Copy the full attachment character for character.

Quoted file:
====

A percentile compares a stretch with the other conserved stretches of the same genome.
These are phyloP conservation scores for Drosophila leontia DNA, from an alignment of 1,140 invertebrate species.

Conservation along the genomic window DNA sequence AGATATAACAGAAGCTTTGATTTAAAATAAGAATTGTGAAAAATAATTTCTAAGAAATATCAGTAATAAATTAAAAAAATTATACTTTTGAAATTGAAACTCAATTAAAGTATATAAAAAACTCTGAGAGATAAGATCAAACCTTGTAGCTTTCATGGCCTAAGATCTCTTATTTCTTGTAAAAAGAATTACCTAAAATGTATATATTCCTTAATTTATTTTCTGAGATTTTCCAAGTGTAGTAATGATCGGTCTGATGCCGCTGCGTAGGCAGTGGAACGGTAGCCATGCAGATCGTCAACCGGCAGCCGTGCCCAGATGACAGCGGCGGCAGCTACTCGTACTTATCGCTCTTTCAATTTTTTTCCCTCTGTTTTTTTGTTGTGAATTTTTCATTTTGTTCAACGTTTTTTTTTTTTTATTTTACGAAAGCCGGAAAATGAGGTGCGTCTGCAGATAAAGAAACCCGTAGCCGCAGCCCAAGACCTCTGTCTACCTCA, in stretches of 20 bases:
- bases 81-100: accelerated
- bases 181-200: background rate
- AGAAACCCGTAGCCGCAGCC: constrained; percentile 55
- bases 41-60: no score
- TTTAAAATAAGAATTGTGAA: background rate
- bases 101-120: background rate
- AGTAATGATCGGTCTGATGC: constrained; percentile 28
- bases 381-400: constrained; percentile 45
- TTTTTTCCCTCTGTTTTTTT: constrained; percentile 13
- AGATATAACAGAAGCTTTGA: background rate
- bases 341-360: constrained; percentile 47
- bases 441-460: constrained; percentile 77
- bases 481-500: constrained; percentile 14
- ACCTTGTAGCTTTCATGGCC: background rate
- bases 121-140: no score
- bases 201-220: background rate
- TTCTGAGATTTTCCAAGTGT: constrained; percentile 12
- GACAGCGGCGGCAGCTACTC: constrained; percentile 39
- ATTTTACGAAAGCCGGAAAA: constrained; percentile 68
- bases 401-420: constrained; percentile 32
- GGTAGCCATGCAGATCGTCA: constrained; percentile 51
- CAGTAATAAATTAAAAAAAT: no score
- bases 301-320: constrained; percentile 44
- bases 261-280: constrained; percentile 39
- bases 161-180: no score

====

A percentile compares a stretch with the other conserved stretches of the same genome.
These are phyloP conservation scores for Drosophila leontia DNA, from an alignment of 1,140 invertebrate species.

Conservation along the genomic window DNA sequence AGATATAACAGAAGCTTTGATTTAAAATAAGAATTGTGAAAAATAATTTCTAAGAAATATCAGTAATAAATTAAAAAAATTATACTTTTGAAATTGAAACTCAATTAAAGTATATAAAAAACTCTGAGAGATAAGATCAAACCTTGTAGCTTTCATGGCCTAAGATCTCTTATTTCTTGTAAAAAGAATTACCTAAAATGTATATATTCCTTAATTTATTTTCTGAGATTTTCCAAGTGTAGTAATGATCGGTCTGATGCCGCTGCGTAGGCAGTGGAACGGTAGCCATGCAGATCGTCAACCGGCAGCCGTGCCCAGATGACAGCGGCGGCAGCTACTCGTACTTATCGCTCTTTCAATTTTTTTCCCTCTGTTTTTTTGTTGTGAATTTTTCATTTTGTTCAACGTTTTTTTTTTTTTATTTTACGAAAGCCGGAAAATGAGGTGCGTCTGCAGATAAAGAAACCCGTAGCCGCAGCCCAAGACCTCTGTCTACCTCA, in stretches of 20 bases:
- bases 81-100: accelerated
- bases 181-200: background rate
- AGAAACCCGTAGCCGCAGCC: constrained; percentile 55
- bases 41-60: no score
- TTTAAAATAAGAATTGTGAA: background rate
- bases 101-120: background rate
- AGTAATGATCGGTCTGATGC: constrained; percentile 28
- bases 381-400: constrained; percentile 45
- TTTTTTCCCTCTGTTTTTTT: constrained; percentile 13
- AGATATAACAGAAGCTTTGA: background rate
- bases 341-360: constrained; percentile 47
- bases 441-460: constrained; percentile 77
- bases 481-500: constrained; percentile 14
- ACCTTGTAGCTTTCATGGCC: background rate
- bases 121-140: no score
- bases 201-220: background rate
- TTCTGAGATTTTCCAAGTGT: constrained; percentile 12
- GACAGCGGCGGCAGCTACTC: constrained; percentile 39
- ATTTTACGAAAGCCGGAAAA: constrained; percentile 68
- bases 401-420: constrained; percentile 32
- GGTAGCCATGCAGATCGTCA: constrained; percentile 51
- CAGTAATAAATTAAAAAAAT: no score
- bases 301-320: constrained; percentile 44
- bases 261-280: constrained; percentile 39
- bases 161-180: no score